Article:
Another current employee who also wanted to remain anonymous told CNBC that they haven’t experienced a 996 culture, adding that there are protected meeting blocks where work meetings are banned on Wednesday lunchtimes and no meetings on Friday afternoons.

Meanwhile, TikTok was ranked as the 30th best place to work in the U.K. by Great Place to Work. The survey and consulting firm charges companies a fee before they can appear on its lists, but claims the rankings are wholly determined by employee experience and their anonymized feedback.

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Rudy Giuliani suspended from practicing law due to Trump statements



A New York court on Thursday suspended Rudy Giuliani from practicing law in New York state due to making “false and misleading statements” about the election loss of former President Donald Trump, his client.

The suspension, which takes effect immediately, is a stunning blow to Giuliani, the former New York City mayor who previously served as a top Justice Department official and as the U.S. Attorney in Manhattan.

It also comes as Giuliani is under criminal investigation by that same federal prosecutor’s office in Manhattan in connection with his work in Ukraine.

Giuliani and Trump since last November have made false claims about the legitimacy of the election of President Joe Biden, claiming that Trump was swindled out of a victory only by widespread ballot fraud in key swing states.

Giuliani’s suspension, which was ordered a day short of his 52nd anniversary as a licensed lawyer in New York, was sought by the Attorney Grievance Committee for the First Judicial Department, which encompasses Manhattan. The suspension was granted by the Appellate Division for that same department of state Supreme Court.

The court, in its 33-page suspension order, noted that “interim suspension is a serious remedy, available only in situations where it is immediately necessary to protect the public from” an attorney’s violations of the Rules of Professional Conduct.

“We conclude that there is uncontroverted evidence that respondent communicated demonstrably false and misleading statements to courts, lawmakers and the public at large in his capacity as lawyer for former President Donald J. Trump and the Trump campaign in connection with Trump’s failed effort at reelection in 2020,” the order said.

The court also said Giuliani’s “false statements were made to improperly bolster respondent’s narrative that due to widespread voter fraud, victory in the 2020 United States presidential election was stolen from his client.”

“We conclude that respondent’s conduct immediately threatens the public interest and warrants interim suspension from the practice of law, pending further proceedings before the Attorney Grievance Committee.”

One of the examples cited by the order was Giuliani’s repeated claim in an effort to discredit election results that “dead people ‘voted’ in Philadelphia.”

Giuliani at various times claimed that 8,021 dead people’s ballots were cast, “while also reporting the number as 30,000.”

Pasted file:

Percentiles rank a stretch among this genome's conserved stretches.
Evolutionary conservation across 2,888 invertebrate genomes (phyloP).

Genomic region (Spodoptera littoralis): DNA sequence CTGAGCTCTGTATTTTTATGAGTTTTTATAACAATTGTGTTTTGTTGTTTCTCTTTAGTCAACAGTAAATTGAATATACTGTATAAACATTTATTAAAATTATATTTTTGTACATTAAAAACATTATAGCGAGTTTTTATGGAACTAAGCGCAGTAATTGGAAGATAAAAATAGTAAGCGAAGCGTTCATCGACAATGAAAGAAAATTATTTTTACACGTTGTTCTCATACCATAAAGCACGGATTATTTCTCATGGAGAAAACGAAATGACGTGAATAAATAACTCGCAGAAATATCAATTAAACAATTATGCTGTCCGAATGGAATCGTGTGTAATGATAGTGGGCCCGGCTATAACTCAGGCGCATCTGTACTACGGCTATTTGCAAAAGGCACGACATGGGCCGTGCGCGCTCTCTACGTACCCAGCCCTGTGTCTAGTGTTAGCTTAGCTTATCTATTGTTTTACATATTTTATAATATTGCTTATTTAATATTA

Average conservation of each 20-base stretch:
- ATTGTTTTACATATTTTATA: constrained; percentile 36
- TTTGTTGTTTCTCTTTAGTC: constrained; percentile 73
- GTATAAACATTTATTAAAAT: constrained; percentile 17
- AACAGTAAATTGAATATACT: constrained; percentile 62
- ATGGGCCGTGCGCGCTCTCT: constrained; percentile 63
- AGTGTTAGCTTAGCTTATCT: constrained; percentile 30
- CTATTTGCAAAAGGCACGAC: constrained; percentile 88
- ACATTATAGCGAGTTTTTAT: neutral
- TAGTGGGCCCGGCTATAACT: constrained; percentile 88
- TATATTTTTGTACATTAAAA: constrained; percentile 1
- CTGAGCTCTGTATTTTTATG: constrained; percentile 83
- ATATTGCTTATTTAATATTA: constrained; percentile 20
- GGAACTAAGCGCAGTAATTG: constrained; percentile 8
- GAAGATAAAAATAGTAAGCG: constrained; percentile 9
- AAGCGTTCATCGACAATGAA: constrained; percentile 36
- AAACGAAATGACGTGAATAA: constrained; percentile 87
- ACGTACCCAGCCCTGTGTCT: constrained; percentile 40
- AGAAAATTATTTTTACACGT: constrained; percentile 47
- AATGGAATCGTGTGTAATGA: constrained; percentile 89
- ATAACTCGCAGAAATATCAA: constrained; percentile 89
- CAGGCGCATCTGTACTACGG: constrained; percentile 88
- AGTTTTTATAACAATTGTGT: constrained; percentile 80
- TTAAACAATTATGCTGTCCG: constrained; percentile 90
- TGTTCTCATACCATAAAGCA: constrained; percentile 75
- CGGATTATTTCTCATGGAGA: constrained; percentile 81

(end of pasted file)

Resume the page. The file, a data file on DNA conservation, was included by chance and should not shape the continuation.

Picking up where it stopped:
“As the anecdotal poster child to prove this point, he repeatedly stated that famous heavyweight boxer Joe Frazier continued to vote years after he was dead and stated on November 7, 2020 ‘he is still voting here,’ ” the order noted.

In fact, the order added, “The public records submitted on this motion unequivocally show that respondent’s statement is false. Public records show that Pennsylvania formally cancelled Mr. Frazier’s eligibility to vote on February 8, 2012, three months after he died.”
Giuliani’s suspension is temporary, pending the outcome of a full formal disciplinary hearing.

Giuliani’s lawyers John Leventhal and Barry Kamins said in a statement, “We are disappointed with the Appellate Division, First Department’s decision suspending Mayor Giuliani prior to being afforded a hearing on the issues that are alleged.”

“This is unprecedented as we believe that our client does not pose a present danger to the public interest,” the statement said. “We believe that once the issues are fully explored at a hearing Mr. Giuliani will be reinstated as a valued member of the legal profession that he has served so well in his many capacities for so many years.”

New York state Sen. Brad Hoylman, (D-Manhattan, who had filed the formal complaint with the Attorney Grievance Committee, said, “I’m glad” about the suspension.

“The profession of law is a sacred and noble one,” Hoylman said in a statement. “And there can be no room in the profession for those who seek to undermine and undo the rule of law as Rudy Giuliani has so flagrantly done.”

This is breaking news. Check back for updates.

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China plans to send its first crewed mission to Mars in 2033



A Long March-7 Y3 carrier rocket carrying the Tianzhou-2 cargo spacecraft blasts off from the Wenchang Spacecraft Launch Site on May 29, 2021 in Wenchang, Hainan Province of China.

Yuan Chen | VCG | Getty Images

GUANGZHOU, China — China plans to send its first crewed mission to Mars in 2033 as it continues to boost its space ambitions in a battle with the U.S.

The world’s second-largest economy is planning regular crewed missions to the Red Planet.

Wang Xiaojun, head of the state-owned China Academy of Launch Vehicle Technology, outlined the country’s Mars plans for the first time this month at a space conference in Russia, according to the academy.

It comes just weeks after China landed a remote-controlled rover called Zhurong on Mars, making it the only country after the U.S. to do so.

Wang said the first step in China’s plans is to use robots to explore Mars to sample its surface and help select a place to build a base. The next stage would be to send astronauts up to Mars to build a base station there. Then China wants large-scale Earth-to-Mars cargo missions.

China has earmarked 2033, 2035, 2037, 2041 and 2043 for such missions and said it will explore technology to fly astronauts back to Earth.

A roundtrip to Mars would have a flight time of “hundreds of days,” the academy said.